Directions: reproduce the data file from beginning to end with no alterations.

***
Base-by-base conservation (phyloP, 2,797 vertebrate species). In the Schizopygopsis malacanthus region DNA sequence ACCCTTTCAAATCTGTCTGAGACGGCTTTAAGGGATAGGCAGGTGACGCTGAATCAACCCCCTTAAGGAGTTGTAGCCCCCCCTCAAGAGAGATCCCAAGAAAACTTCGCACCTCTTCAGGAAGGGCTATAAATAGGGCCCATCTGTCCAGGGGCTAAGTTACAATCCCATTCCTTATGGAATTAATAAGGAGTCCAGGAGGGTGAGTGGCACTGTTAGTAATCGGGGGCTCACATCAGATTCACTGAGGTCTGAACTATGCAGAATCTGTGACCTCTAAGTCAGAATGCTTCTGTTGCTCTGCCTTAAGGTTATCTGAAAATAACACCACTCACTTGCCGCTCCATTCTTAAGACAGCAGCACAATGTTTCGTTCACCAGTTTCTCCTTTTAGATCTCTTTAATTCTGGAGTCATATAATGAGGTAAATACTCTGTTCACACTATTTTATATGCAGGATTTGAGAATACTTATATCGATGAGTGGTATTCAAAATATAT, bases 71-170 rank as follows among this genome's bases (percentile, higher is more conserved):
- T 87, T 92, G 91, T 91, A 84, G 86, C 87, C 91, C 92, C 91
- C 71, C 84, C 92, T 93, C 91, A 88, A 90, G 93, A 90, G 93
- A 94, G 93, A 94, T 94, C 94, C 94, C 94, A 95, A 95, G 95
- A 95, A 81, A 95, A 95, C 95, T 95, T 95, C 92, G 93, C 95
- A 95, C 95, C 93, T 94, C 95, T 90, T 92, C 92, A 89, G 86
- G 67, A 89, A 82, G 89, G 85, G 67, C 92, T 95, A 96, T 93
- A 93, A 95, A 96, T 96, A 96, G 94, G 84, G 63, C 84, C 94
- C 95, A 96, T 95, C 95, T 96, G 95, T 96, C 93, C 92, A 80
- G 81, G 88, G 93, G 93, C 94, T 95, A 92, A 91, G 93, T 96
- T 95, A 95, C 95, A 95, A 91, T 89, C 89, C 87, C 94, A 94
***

Base-by-base conservation (phyloP, 2,797 vertebrate species). In the Schizopygopsis malacanthus region DNA sequence ACCCTTTCAAATCTGTCTGAGACGGCTTTAAGGGATAGGCAGGTGACGCTGAATCAACCCCCTTAAGGAGTTGTAGCCCCCCCTCAAGAGAGATCCCAAGAAAACTTCGCACCTCTTCAGGAAGGGCTATAAATAGGGCCCATCTGTCCAGGGGCTAAGTTACAATCCCATTCCTTATGGAATTAATAAGGAGTCCAGGAGGGTGAGTGGCACTGTTAGTAATCGGGGGCTCACATCAGATTCACTGAGGTCTGAACTATGCAGAATCTGTGACCTCTAAGTCAGAATGCTTCTGTTGCTCTGCCTTAAGGTTATCTGAAAATAACACCACTCACTTGCCGCTCCATTCTTAAGACAGCAGCACAATGTTTCGTTCACCAGTTTCTCCTTTTAGATCTCTTTAATTCTGGAGTCATATAATGAGGTAAATACTCTGTTCACACTATTTTATATGCAGGATTTGAGAATACTTATATCGATGAGTGGTATTCAAAATATAT, bases 71-170 rank as follows among this genome's bases (percentile, higher is more conserved):
- T 87, T 92, G 91, T 91, A 84, G 86, C 87, C 91, C 92, C 91
- C 71, C 84, C 92, T 93, C 91, A 88, A 90, G 93, A 90, G 93
- A 94, G 93, A 94, T 94, C 94, C 94, C 94, A 95, A 95, G 95
- A 95, A 81, A 95, A 95, C 95, T 95, T 95, C 92, G 93, C 95
- A 95, C 95, C 93, T 94, C 95, T 90, T 92, C 92, A 89, G 86
- G 67, A 89, A 82, G 89, G 85, G 67, C 92, T 95, A 96, T 93
- A 93, A 95, A 96, T 96, A 96, G 94, G 84, G 63, C 84, C 94
- C 95, A 96, T 95, C 95, T 96, G 95, T 96, C 93, C 92, A 80
- G 81, G 88, G 93, G 93, C 94, T 95, A 92, A 91, G 93, T 96
- T 95, A 95, C 95, A 95, A 91, T 89, C 89, C 87, C 94, A 94